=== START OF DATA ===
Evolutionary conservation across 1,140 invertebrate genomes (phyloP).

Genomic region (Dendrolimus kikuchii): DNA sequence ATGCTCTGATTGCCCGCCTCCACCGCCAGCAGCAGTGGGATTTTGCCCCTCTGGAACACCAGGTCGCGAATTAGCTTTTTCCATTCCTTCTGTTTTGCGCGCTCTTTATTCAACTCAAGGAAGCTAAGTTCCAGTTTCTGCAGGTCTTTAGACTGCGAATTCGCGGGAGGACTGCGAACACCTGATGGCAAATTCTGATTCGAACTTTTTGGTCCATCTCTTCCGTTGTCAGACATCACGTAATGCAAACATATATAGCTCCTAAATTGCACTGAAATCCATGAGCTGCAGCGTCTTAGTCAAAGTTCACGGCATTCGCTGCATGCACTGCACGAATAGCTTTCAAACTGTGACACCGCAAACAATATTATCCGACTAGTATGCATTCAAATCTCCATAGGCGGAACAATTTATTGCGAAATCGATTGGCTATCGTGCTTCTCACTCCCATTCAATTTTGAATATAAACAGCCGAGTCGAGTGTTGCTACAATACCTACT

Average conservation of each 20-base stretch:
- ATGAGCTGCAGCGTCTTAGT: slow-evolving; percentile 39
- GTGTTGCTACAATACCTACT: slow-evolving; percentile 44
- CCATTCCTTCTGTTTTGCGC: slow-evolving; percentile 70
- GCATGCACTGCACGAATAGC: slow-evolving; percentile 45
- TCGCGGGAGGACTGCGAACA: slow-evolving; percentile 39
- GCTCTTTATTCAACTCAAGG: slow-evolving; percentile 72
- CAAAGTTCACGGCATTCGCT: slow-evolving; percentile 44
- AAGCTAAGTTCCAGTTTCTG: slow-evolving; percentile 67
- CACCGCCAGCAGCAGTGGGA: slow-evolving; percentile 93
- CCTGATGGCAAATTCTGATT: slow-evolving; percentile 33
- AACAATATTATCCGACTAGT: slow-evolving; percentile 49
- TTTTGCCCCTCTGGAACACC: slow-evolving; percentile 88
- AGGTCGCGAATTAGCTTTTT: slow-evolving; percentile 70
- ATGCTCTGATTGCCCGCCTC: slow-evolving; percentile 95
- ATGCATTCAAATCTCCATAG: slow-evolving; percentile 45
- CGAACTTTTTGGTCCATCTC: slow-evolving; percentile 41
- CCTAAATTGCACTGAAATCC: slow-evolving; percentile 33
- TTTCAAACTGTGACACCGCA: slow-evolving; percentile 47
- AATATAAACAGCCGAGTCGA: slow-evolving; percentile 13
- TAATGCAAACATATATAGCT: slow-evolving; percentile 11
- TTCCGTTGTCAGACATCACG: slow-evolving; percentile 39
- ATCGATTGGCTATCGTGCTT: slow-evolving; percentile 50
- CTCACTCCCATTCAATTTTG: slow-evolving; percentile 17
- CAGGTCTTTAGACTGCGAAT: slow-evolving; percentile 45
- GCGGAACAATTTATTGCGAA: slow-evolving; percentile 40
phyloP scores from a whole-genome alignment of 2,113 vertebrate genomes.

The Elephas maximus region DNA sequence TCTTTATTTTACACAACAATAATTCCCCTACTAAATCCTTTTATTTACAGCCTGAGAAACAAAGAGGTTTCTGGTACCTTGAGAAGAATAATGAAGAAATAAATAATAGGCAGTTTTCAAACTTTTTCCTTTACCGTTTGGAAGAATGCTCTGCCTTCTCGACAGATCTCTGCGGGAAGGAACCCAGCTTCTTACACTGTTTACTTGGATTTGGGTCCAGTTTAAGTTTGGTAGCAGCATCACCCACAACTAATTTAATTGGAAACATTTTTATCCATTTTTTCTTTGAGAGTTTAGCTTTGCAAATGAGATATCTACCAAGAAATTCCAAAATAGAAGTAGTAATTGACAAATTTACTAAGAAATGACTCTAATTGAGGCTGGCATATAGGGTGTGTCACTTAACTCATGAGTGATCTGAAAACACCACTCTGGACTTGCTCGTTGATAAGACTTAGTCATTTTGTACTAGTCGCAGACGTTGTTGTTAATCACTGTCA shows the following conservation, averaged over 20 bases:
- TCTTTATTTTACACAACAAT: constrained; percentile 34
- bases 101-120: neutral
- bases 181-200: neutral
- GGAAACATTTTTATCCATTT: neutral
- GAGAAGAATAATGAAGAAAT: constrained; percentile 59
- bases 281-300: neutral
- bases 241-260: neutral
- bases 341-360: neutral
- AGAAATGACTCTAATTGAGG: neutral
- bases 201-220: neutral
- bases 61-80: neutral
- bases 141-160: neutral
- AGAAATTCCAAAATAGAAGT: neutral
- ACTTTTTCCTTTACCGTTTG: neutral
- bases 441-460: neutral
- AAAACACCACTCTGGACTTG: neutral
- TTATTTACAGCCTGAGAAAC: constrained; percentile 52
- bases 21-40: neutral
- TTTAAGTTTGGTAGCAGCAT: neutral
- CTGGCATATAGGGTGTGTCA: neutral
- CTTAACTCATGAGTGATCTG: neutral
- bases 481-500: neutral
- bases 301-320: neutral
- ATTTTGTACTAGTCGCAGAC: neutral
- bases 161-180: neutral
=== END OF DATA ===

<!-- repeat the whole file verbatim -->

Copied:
Evolutionary conservation across 1,140 invertebrate genomes (phyloP).

Genomic region (Dendrolimus kikuchii): DNA sequence ATGCTCTGATTGCCCGCCTCCACCGCCAGCAGCAGTGGGATTTTGCCCCTCTGGAACACCAGGTCGCGAATTAGCTTTTTCCATTCCTTCTGTTTTGCGCGCTCTTTATTCAACTCAAGGAAGCTAAGTTCCAGTTTCTGCAGGTCTTTAGACTGCGAATTCGCGGGAGGACTGCGAACACCTGATGGCAAATTCTGATTCGAACTTTTTGGTCCATCTCTTCCGTTGTCAGACATCACGTAATGCAAACATATATAGCTCCTAAATTGCACTGAAATCCATGAGCTGCAGCGTCTTAGTCAAAGTTCACGGCATTCGCTGCATGCACTGCACGAATAGCTTTCAAACTGTGACACCGCAAACAATATTATCCGACTAGTATGCATTCAAATCTCCATAGGCGGAACAATTTATTGCGAAATCGATTGGCTATCGTGCTTCTCACTCCCATTCAATTTTGAATATAAACAGCCGAGTCGAGTGTTGCTACAATACCTACT

Average conservation of each 20-base stretch:
- ATGAGCTGCAGCGTCTTAGT: slow-evolving; percentile 39
- GTGTTGCTACAATACCTACT: slow-evolving; percentile 44
- CCATTCCTTCTGTTTTGCGC: slow-evolving; percentile 70
- GCATGCACTGCACGAATAGC: slow-evolving; percentile 45
- TCGCGGGAGGACTGCGAACA: slow-evolving; percentile 39
- GCTCTTTATTCAACTCAAGG: slow-evolving; percentile 72
- CAAAGTTCACGGCATTCGCT: slow-evolving; percentile 44
- AAGCTAAGTTCCAGTTTCTG: slow-evolving; percentile 67
- CACCGCCAGCAGCAGTGGGA: slow-evolving; percentile 93
- CCTGATGGCAAATTCTGATT: slow-evolving; percentile 33
- AACAATATTATCCGACTAGT: slow-evolving; percentile 49
- TTTTGCCCCTCTGGAACACC: slow-evolving; percentile 88
- AGGTCGCGAATTAGCTTTTT: slow-evolving; percentile 70
- ATGCTCTGATTGCCCGCCTC: slow-evolving; percentile 95
- ATGCATTCAAATCTCCATAG: slow-evolving; percentile 45
- CGAACTTTTTGGTCCATCTC: slow-evolving; percentile 41
- CCTAAATTGCACTGAAATCC: slow-evolving; percentile 33
- TTTCAAACTGTGACACCGCA: slow-evolving; percentile 47
- AATATAAACAGCCGAGTCGA: slow-evolving; percentile 13
- TAATGCAAACATATATAGCT: slow-evolving; percentile 11
- TTCCGTTGTCAGACATCACG: slow-evolving; percentile 39
- ATCGATTGGCTATCGTGCTT: slow-evolving; percentile 50
- CTCACTCCCATTCAATTTTG: slow-evolving; percentile 17
- CAGGTCTTTAGACTGCGAAT: slow-evolving; percentile 45
- GCGGAACAATTTATTGCGAA: slow-evolving; percentile 40
phyloP scores from a whole-genome alignment of 2,113 vertebrate genomes.

The Elephas maximus region DNA sequence TCTTTATTTTACACAACAATAATTCCCCTACTAAATCCTTTTATTTACAGCCTGAGAAACAAAGAGGTTTCTGGTACCTTGAGAAGAATAATGAAGAAATAAATAATAGGCAGTTTTCAAACTTTTTCCTTTACCGTTTGGAAGAATGCTCTGCCTTCTCGACAGATCTCTGCGGGAAGGAACCCAGCTTCTTACACTGTTTACTTGGATTTGGGTCCAGTTTAAGTTTGGTAGCAGCATCACCCACAACTAATTTAATTGGAAACATTTTTATCCATTTTTTCTTTGAGAGTTTAGCTTTGCAAATGAGATATCTACCAAGAAATTCCAAAATAGAAGTAGTAATTGACAAATTTACTAAGAAATGACTCTAATTGAGGCTGGCATATAGGGTGTGTCACTTAACTCATGAGTGATCTGAAAACACCACTCTGGACTTGCTCGTTGATAAGACTTAGTCATTTTGTACTAGTCGCAGACGTTGTTGTTAATCACTGTCA shows the following conservation, averaged over 20 bases:
- TCTTTATTTTACACAACAAT: constrained; percentile 34
- bases 101-120: neutral
- bases 181-200: neutral
- GGAAACATTTTTATCCATTT: neutral
- GAGAAGAATAATGAAGAAAT: constrained; percentile 59
- bases 281-300: neutral
- bases 241-260: neutral
- bases 341-360: neutral
- AGAAATGACTCTAATTGAGG: neutral
- bases 201-220: neutral
- bases 61-80: neutral
- bases 141-160: neutral
- AGAAATTCCAAAATAGAAGT: neutral
- ACTTTTTCCTTTACCGTTTG: neutral
- bases 441-460: neutral
- AAAACACCACTCTGGACTTG: neutral
- TTATTTACAGCCTGAGAAAC: constrained; percentile 52
- bases 21-40: neutral
- TTTAAGTTTGGTAGCAGCAT: neutral
- CTGGCATATAGGGTGTGTCA: neutral
- CTTAACTCATGAGTGATCTG: neutral
- bases 481-500: neutral
- bases 301-320: neutral
- ATTTTGTACTAGTCGCAGAC: neutral
- bases 161-180: neutral